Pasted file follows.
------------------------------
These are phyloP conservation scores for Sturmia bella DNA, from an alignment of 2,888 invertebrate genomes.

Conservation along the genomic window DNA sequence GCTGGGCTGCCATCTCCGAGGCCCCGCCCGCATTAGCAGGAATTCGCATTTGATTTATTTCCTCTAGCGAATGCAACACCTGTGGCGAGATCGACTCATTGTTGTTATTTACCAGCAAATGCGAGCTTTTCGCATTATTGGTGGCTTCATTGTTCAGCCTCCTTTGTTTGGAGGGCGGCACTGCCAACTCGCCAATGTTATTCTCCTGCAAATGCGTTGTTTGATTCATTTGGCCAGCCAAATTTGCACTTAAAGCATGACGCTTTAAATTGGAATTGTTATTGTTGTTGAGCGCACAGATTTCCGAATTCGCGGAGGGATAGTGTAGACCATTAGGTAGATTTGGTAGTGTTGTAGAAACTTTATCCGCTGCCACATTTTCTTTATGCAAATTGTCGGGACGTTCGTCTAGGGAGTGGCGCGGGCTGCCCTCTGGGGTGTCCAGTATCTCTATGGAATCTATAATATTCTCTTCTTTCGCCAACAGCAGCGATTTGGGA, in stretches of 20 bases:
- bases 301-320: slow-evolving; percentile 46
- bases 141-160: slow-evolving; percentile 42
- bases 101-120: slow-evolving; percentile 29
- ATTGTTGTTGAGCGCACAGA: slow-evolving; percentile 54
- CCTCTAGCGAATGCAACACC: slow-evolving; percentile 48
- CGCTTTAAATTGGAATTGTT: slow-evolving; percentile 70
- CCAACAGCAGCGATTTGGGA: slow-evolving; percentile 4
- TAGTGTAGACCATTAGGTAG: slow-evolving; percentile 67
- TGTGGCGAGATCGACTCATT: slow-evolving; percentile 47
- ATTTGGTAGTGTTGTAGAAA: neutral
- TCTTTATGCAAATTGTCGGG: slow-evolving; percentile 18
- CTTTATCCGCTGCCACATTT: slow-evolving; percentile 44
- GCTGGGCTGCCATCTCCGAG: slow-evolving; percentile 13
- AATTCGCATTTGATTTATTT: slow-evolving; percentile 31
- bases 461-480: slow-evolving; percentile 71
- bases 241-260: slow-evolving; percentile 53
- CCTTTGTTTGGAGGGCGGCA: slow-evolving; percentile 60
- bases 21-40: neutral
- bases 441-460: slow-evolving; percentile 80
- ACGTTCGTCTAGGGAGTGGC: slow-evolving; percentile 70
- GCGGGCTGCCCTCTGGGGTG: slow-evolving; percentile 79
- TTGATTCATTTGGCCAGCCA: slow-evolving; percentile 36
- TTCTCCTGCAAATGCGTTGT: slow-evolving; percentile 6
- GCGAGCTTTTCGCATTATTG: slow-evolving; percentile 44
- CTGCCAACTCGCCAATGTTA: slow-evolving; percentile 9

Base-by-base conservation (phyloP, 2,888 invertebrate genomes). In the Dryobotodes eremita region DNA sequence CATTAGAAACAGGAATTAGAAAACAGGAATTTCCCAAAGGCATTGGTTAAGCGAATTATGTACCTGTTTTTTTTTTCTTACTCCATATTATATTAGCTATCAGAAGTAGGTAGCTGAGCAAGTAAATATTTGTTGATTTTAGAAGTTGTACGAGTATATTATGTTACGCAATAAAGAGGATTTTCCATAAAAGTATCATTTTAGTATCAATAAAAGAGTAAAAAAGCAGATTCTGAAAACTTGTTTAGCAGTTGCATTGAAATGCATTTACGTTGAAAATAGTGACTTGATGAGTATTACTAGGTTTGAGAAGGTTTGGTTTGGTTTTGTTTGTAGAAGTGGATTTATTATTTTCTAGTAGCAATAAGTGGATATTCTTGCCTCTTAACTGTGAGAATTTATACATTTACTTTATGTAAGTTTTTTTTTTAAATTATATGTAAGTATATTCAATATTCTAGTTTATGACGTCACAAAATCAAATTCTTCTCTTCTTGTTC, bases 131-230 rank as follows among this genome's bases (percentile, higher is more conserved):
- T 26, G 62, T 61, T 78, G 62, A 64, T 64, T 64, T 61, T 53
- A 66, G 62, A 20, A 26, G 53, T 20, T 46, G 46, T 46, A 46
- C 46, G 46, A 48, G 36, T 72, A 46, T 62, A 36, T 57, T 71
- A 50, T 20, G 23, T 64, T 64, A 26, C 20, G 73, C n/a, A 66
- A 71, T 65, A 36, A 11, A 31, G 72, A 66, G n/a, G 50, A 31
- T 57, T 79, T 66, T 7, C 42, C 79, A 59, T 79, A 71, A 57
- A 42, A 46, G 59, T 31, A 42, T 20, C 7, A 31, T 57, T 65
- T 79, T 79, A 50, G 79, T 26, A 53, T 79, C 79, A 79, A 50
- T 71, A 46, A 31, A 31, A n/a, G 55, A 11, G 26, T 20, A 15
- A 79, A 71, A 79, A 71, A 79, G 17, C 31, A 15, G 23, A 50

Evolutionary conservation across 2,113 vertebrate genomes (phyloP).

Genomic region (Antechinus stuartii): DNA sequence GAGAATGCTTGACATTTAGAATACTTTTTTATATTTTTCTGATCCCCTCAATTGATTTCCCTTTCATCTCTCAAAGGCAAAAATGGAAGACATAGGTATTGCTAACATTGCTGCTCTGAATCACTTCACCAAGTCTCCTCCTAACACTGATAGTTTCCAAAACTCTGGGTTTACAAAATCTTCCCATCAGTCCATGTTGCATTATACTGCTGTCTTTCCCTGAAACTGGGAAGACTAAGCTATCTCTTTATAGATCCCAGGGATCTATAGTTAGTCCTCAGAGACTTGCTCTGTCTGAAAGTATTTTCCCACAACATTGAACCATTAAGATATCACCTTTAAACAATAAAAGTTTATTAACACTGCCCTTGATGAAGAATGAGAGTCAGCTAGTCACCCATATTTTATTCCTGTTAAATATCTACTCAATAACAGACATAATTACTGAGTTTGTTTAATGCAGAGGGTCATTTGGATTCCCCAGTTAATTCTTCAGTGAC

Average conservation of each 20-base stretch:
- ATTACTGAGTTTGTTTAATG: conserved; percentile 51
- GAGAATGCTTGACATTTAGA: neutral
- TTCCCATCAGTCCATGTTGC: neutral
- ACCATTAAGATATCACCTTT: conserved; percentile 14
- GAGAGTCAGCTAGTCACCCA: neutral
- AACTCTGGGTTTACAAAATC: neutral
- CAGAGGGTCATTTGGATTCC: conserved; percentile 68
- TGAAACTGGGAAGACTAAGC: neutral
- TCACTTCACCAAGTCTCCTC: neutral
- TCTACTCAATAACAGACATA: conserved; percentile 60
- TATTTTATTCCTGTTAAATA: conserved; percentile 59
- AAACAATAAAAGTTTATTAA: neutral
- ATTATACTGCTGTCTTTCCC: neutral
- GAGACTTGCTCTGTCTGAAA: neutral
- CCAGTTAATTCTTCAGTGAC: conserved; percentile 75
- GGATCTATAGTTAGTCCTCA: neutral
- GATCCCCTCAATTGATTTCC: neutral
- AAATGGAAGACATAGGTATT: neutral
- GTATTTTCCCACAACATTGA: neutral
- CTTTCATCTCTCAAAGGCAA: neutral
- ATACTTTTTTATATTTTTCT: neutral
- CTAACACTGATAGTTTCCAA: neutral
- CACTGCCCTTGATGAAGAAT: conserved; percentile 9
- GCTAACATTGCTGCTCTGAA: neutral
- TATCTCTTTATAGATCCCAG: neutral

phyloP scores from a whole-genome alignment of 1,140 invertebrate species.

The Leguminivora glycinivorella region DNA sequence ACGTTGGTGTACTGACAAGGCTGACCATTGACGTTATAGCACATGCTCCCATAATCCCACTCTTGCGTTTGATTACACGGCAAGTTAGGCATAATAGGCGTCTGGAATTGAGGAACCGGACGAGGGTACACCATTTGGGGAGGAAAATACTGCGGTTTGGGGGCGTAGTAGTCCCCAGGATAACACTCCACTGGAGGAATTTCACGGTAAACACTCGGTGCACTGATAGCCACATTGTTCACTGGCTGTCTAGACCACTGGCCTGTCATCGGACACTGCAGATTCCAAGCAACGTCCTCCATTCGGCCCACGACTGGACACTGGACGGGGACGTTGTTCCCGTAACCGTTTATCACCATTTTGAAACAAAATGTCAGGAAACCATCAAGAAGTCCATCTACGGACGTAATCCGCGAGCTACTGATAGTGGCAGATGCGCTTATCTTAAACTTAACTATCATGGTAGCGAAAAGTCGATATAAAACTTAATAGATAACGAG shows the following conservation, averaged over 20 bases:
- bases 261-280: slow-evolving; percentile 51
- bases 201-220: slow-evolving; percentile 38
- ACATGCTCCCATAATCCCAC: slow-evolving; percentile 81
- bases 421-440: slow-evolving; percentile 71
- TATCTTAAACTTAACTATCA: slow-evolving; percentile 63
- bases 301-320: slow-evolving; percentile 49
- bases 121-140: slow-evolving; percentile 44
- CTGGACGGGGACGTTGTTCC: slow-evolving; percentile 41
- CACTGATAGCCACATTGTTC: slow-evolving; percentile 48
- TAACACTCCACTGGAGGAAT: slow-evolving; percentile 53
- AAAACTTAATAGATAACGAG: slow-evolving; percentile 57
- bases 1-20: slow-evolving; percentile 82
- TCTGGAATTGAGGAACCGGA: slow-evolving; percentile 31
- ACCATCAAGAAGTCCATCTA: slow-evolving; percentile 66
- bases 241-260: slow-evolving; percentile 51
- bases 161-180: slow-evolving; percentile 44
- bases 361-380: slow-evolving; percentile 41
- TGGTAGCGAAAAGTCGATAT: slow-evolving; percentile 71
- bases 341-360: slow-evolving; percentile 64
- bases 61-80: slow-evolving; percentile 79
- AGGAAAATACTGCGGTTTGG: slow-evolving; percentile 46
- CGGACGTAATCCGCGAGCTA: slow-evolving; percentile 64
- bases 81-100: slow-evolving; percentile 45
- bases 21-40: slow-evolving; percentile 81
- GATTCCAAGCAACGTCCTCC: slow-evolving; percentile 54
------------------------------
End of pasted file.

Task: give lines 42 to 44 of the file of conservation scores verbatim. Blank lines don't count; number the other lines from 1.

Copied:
- ATTACTGAGTTTGTTTAATG: conserved; percentile 51
- GAGAATGCTTGACATTTAGA: neutral
- TTCCCATCAGTCCATGTTGC: neutral